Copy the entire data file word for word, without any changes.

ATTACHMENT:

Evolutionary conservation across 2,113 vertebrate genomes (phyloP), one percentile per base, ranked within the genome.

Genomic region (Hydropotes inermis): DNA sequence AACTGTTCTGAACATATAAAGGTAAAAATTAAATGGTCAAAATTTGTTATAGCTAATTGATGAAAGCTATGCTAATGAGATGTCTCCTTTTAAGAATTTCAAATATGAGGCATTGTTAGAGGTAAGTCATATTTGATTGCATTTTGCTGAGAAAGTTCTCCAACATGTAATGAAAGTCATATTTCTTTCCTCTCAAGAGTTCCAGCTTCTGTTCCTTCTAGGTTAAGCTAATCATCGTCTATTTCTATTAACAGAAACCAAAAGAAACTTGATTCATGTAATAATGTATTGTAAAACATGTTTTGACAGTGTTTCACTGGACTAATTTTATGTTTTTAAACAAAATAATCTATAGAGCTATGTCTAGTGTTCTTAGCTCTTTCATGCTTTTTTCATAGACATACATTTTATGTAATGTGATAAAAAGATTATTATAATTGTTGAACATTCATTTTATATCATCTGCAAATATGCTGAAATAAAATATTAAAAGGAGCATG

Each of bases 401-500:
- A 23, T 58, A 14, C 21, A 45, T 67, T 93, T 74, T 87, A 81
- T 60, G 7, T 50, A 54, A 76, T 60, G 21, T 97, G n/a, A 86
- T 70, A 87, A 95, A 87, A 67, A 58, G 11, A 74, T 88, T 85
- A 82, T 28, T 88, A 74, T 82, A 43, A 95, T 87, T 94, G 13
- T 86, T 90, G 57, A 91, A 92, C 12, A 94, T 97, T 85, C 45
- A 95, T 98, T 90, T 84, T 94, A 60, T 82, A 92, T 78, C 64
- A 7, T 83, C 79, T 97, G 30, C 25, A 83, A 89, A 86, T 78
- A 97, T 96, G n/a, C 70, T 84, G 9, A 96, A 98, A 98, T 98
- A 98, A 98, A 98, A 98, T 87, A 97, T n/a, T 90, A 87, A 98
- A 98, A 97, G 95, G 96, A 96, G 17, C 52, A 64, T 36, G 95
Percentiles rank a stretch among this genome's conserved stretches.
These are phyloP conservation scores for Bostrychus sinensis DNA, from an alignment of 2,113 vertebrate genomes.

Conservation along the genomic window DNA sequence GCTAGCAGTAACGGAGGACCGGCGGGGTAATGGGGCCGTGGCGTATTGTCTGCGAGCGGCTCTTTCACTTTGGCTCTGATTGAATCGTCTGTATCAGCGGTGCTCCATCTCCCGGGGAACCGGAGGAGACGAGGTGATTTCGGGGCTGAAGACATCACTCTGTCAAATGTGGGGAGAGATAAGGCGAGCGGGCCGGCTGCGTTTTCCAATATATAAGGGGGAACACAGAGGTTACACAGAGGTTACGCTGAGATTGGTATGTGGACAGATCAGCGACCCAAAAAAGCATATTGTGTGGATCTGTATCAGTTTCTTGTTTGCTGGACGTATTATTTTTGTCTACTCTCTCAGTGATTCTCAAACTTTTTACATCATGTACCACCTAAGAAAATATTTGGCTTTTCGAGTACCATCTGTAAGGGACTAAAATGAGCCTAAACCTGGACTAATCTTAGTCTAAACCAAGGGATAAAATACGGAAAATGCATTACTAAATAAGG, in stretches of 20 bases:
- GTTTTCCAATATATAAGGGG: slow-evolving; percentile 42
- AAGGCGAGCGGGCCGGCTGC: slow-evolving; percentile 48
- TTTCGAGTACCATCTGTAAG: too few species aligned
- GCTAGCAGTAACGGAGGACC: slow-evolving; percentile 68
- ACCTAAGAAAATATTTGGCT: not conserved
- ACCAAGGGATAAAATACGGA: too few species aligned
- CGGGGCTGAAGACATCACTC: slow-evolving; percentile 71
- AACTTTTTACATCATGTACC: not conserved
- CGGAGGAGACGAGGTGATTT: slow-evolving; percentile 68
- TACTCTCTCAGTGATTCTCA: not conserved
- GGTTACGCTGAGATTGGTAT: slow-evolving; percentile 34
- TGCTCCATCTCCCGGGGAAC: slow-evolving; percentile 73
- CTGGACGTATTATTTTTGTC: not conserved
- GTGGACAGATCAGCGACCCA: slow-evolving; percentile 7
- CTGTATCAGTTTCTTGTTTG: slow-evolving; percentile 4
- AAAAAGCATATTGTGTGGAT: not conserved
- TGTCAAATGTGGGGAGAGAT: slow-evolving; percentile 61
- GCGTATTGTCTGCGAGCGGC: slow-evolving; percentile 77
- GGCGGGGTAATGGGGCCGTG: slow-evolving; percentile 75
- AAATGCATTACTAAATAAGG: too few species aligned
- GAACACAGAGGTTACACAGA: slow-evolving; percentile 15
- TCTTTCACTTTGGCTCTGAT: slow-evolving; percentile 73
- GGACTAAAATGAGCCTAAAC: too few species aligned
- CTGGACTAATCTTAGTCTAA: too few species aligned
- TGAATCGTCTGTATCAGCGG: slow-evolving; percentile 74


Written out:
Evolutionary conservation across 2,113 vertebrate genomes (phyloP), one percentile per base, ranked within the genome.

Genomic region (Hydropotes inermis): DNA sequence AACTGTTCTGAACATATAAAGGTAAAAATTAAATGGTCAAAATTTGTTATAGCTAATTGATGAAAGCTATGCTAATGAGATGTCTCCTTTTAAGAATTTCAAATATGAGGCATTGTTAGAGGTAAGTCATATTTGATTGCATTTTGCTGAGAAAGTTCTCCAACATGTAATGAAAGTCATATTTCTTTCCTCTCAAGAGTTCCAGCTTCTGTTCCTTCTAGGTTAAGCTAATCATCGTCTATTTCTATTAACAGAAACCAAAAGAAACTTGATTCATGTAATAATGTATTGTAAAACATGTTTTGACAGTGTTTCACTGGACTAATTTTATGTTTTTAAACAAAATAATCTATAGAGCTATGTCTAGTGTTCTTAGCTCTTTCATGCTTTTTTCATAGACATACATTTTATGTAATGTGATAAAAAGATTATTATAATTGTTGAACATTCATTTTATATCATCTGCAAATATGCTGAAATAAAATATTAAAAGGAGCATG

Each of bases 401-500:
- A 23, T 58, A 14, C 21, A 45, T 67, T 93, T 74, T 87, A 81
- T 60, G 7, T 50, A 54, A 76, T 60, G 21, T 97, G n/a, A 86
- T 70, A 87, A 95, A 87, A 67, A 58, G 11, A 74, T 88, T 85
- A 82, T 28, T 88, A 74, T 82, A 43, A 95, T 87, T 94, G 13
- T 86, T 90, G 57, A 91, A 92, C 12, A 94, T 97, T 85, C 45
- A 95, T 98, T 90, T 84, T 94, A 60, T 82, A 92, T 78, C 64
- A 7, T 83, C 79, T 97, G 30, C 25, A 83, A 89, A 86, T 78
- A 97, T 96, G n/a, C 70, T 84, G 9, A 96, A 98, A 98, T 98
- A 98, A 98, A 98, A 98, T 87, A 97, T n/a, T 90, A 87, A 98
- A 98, A 97, G 95, G 96, A 96, G 17, C 52, A 64, T 36, G 95
Percentiles rank a stretch among this genome's conserved stretches.
These are phyloP conservation scores for Bostrychus sinensis DNA, from an alignment of 2,113 vertebrate genomes.

Conservation along the genomic window DNA sequence GCTAGCAGTAACGGAGGACCGGCGGGGTAATGGGGCCGTGGCGTATTGTCTGCGAGCGGCTCTTTCACTTTGGCTCTGATTGAATCGTCTGTATCAGCGGTGCTCCATCTCCCGGGGAACCGGAGGAGACGAGGTGATTTCGGGGCTGAAGACATCACTCTGTCAAATGTGGGGAGAGATAAGGCGAGCGGGCCGGCTGCGTTTTCCAATATATAAGGGGGAACACAGAGGTTACACAGAGGTTACGCTGAGATTGGTATGTGGACAGATCAGCGACCCAAAAAAGCATATTGTGTGGATCTGTATCAGTTTCTTGTTTGCTGGACGTATTATTTTTGTCTACTCTCTCAGTGATTCTCAAACTTTTTACATCATGTACCACCTAAGAAAATATTTGGCTTTTCGAGTACCATCTGTAAGGGACTAAAATGAGCCTAAACCTGGACTAATCTTAGTCTAAACCAAGGGATAAAATACGGAAAATGCATTACTAAATAAGG, in stretches of 20 bases:
- GTTTTCCAATATATAAGGGG: slow-evolving; percentile 42
- AAGGCGAGCGGGCCGGCTGC: slow-evolving; percentile 48
- TTTCGAGTACCATCTGTAAG: too few species aligned
- GCTAGCAGTAACGGAGGACC: slow-evolving; percentile 68
- ACCTAAGAAAATATTTGGCT: not conserved
- ACCAAGGGATAAAATACGGA: too few species aligned
- CGGGGCTGAAGACATCACTC: slow-evolving; percentile 71
- AACTTTTTACATCATGTACC: not conserved
- CGGAGGAGACGAGGTGATTT: slow-evolving; percentile 68
- TACTCTCTCAGTGATTCTCA: not conserved
- GGTTACGCTGAGATTGGTAT: slow-evolving; percentile 34
- TGCTCCATCTCCCGGGGAAC: slow-evolving; percentile 73
- CTGGACGTATTATTTTTGTC: not conserved
- GTGGACAGATCAGCGACCCA: slow-evolving; percentile 7
- CTGTATCAGTTTCTTGTTTG: slow-evolving; percentile 4
- AAAAAGCATATTGTGTGGAT: not conserved
- TGTCAAATGTGGGGAGAGAT: slow-evolving; percentile 61
- GCGTATTGTCTGCGAGCGGC: slow-evolving; percentile 77
- GGCGGGGTAATGGGGCCGTG: slow-evolving; percentile 75
- AAATGCATTACTAAATAAGG: too few species aligned
- GAACACAGAGGTTACACAGA: slow-evolving; percentile 15
- TCTTTCACTTTGGCTCTGAT: slow-evolving; percentile 73
- GGACTAAAATGAGCCTAAAC: too few species aligned
- CTGGACTAATCTTAGTCTAA: too few species aligned
- TGAATCGTCTGTATCAGCGG: slow-evolving; percentile 74